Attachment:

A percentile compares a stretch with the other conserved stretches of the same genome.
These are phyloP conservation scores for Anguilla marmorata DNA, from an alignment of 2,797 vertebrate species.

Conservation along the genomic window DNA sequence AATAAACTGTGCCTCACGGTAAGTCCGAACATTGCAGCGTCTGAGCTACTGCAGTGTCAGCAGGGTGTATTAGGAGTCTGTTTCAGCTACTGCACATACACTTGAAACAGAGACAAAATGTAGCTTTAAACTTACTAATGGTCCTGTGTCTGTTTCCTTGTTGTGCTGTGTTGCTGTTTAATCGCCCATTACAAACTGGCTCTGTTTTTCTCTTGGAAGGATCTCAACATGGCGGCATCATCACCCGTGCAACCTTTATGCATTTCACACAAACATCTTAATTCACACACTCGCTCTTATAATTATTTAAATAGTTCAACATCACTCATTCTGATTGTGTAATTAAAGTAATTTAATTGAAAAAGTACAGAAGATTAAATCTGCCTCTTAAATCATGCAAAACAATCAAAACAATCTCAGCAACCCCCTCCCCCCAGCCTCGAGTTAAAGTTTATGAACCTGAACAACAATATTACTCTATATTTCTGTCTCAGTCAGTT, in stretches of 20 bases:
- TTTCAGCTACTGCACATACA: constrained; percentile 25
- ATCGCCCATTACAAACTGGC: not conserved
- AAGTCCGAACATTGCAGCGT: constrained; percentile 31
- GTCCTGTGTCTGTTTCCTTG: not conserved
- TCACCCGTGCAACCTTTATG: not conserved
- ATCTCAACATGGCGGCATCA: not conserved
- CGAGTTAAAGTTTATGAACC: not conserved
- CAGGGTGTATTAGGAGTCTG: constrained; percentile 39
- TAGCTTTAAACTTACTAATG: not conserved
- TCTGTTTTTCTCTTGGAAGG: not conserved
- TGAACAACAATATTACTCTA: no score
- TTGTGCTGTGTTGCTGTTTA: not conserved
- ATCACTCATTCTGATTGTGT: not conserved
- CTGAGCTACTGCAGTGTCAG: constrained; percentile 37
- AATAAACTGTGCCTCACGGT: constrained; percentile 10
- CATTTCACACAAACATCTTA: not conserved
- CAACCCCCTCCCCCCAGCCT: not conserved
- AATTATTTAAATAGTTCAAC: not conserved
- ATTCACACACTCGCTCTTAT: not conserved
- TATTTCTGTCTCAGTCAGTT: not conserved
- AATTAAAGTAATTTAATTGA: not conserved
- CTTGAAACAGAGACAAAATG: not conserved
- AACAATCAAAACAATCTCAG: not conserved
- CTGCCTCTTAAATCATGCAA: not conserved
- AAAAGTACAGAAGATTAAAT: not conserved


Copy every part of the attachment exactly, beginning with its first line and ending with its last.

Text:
A percentile compares a stretch with the other conserved stretches of the same genome.
These are phyloP conservation scores for Anguilla marmorata DNA, from an alignment of 2,797 vertebrate species.

Conservation along the genomic window DNA sequence AATAAACTGTGCCTCACGGTAAGTCCGAACATTGCAGCGTCTGAGCTACTGCAGTGTCAGCAGGGTGTATTAGGAGTCTGTTTCAGCTACTGCACATACACTTGAAACAGAGACAAAATGTAGCTTTAAACTTACTAATGGTCCTGTGTCTGTTTCCTTGTTGTGCTGTGTTGCTGTTTAATCGCCCATTACAAACTGGCTCTGTTTTTCTCTTGGAAGGATCTCAACATGGCGGCATCATCACCCGTGCAACCTTTATGCATTTCACACAAACATCTTAATTCACACACTCGCTCTTATAATTATTTAAATAGTTCAACATCACTCATTCTGATTGTGTAATTAAAGTAATTTAATTGAAAAAGTACAGAAGATTAAATCTGCCTCTTAAATCATGCAAAACAATCAAAACAATCTCAGCAACCCCCTCCCCCCAGCCTCGAGTTAAAGTTTATGAACCTGAACAACAATATTACTCTATATTTCTGTCTCAGTCAGTT, in stretches of 20 bases:
- TTTCAGCTACTGCACATACA: constrained; percentile 25
- ATCGCCCATTACAAACTGGC: not conserved
- AAGTCCGAACATTGCAGCGT: constrained; percentile 31
- GTCCTGTGTCTGTTTCCTTG: not conserved
- TCACCCGTGCAACCTTTATG: not conserved
- ATCTCAACATGGCGGCATCA: not conserved
- CGAGTTAAAGTTTATGAACC: not conserved
- CAGGGTGTATTAGGAGTCTG: constrained; percentile 39
- TAGCTTTAAACTTACTAATG: not conserved
- TCTGTTTTTCTCTTGGAAGG: not conserved
- TGAACAACAATATTACTCTA: no score
- TTGTGCTGTGTTGCTGTTTA: not conserved
- ATCACTCATTCTGATTGTGT: not conserved
- CTGAGCTACTGCAGTGTCAG: constrained; percentile 37
- AATAAACTGTGCCTCACGGT: constrained; percentile 10
- CATTTCACACAAACATCTTA: not conserved
- CAACCCCCTCCCCCCAGCCT: not conserved
- AATTATTTAAATAGTTCAAC: not conserved
- ATTCACACACTCGCTCTTAT: not conserved
- TATTTCTGTCTCAGTCAGTT: not conserved
- AATTAAAGTAATTTAATTGA: not conserved
- CTTGAAACAGAGACAAAATG: not conserved
- AACAATCAAAACAATCTCAG: not conserved
- CTGCCTCTTAAATCATGCAA: not conserved
- AAAAGTACAGAAGATTAAAT: not conserved